Chapter 15 - Subject Recruitment and Review of Advertisements
General Recruitment Policies
Recruitment plans for research projects should be designed to fully encompass racial, ethnic, and gender diversity. Efforts to identify and recruit potential human research subjects should be designed to respect personal rights to privacy and confidentiality. Everything possible should be done to avoid coercion of subjects in their recruitment for research study participation. Recruitment of vulnerable subjects should be done with respect to the regulations at 45 CFR 46, Subparts B, C or D, as appropriate.
The IRB will evaluate the recruitment methods to ensure compliance with federal regulations as well as HIPAA Privacy rules. All print, video, and audio advertisements used to solicit prospective research subjects (‘directed advertising’) must be reviewed and approved by the IRB prior to dissemination.
The IRB prohibits cold-calling of potential research subjects. "Cold-calling" is the practice of investigators or research staff, unknown to the potential research subject, initiating contact with the potential subject based on their prior knowledge of private information. To avoid a cold-calling scenario, the research study should be introduced to the potential research subject by an individual who, by virtue of his/her position, would normally have access to the potential subject’s confidential information (e.g., the personal physician of the potential subject or a member of the clinic or practice staff). If the potential research subject indicates an interest in study participation, s/he should be instructed to either (a) contact the investigators directly or (b) permit the individual who initiated this contact to share with the research team the person’s interest in study participation so that the researchers can subsequently contact the potential subject and provide more information about the study.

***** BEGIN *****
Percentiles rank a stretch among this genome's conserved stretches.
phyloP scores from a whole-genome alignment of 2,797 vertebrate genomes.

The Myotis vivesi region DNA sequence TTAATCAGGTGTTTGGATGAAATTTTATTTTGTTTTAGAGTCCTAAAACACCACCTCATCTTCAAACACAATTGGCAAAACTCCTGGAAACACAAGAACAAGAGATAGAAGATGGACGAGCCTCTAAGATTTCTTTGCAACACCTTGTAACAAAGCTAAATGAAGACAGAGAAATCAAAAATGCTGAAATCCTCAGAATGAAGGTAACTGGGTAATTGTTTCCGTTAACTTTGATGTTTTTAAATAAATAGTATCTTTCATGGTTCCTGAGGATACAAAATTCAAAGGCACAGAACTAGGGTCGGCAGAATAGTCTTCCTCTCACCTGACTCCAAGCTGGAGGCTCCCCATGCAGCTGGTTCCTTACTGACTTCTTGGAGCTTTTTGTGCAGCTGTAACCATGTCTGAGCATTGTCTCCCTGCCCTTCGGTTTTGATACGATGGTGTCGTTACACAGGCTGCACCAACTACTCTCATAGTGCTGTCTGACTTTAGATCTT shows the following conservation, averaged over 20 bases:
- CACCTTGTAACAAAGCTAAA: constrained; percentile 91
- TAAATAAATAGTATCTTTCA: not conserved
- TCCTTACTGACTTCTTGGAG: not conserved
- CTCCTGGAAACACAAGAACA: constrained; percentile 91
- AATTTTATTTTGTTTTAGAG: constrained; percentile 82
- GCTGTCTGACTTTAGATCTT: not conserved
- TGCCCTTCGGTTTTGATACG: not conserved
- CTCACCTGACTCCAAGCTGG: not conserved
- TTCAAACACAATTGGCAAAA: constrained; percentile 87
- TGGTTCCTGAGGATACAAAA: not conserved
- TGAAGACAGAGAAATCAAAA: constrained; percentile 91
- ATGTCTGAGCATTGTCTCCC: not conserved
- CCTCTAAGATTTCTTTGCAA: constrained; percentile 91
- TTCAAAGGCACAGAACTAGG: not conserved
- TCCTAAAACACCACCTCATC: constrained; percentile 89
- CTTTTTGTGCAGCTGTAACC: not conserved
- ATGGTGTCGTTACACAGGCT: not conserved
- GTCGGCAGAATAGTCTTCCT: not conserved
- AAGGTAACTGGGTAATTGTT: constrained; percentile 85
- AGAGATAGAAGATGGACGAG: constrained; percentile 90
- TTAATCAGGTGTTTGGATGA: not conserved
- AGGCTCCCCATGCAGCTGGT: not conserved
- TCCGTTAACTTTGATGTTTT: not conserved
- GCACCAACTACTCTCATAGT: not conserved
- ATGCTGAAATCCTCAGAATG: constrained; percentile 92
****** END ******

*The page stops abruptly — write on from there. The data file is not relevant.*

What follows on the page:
The individual who initially introduced the study to the potential subject should document this permission in his/her records. As per the HIPAA privacy regulations, a health care provider may not share individually identifiable health information with research investigators without the written authorization of the patient. Hence, whenever there is the possibility that the potential subject’s health information and identity will be shared with members of the research team, a valid HIPAA authorization may be required from the potential subject. There are exceptions, however. For example, when a UPMC clinician refers a potential subject to a UPMC researcher a written HIPAA authorization is not required. The referring UPMC clinician must document in the clinical record the potential subject’s permission for his/her contact information to be shared with the UPMC researcher. More discussion of this, with model HIPAA authorizations for sharing health information is available in the IRB HIPAA Guidance Web page.
Examples of acceptable methods of contacting and/or recruiting potential research subjects include:
- Direct discussion of the study during a face-to-face interaction with a potential research subject.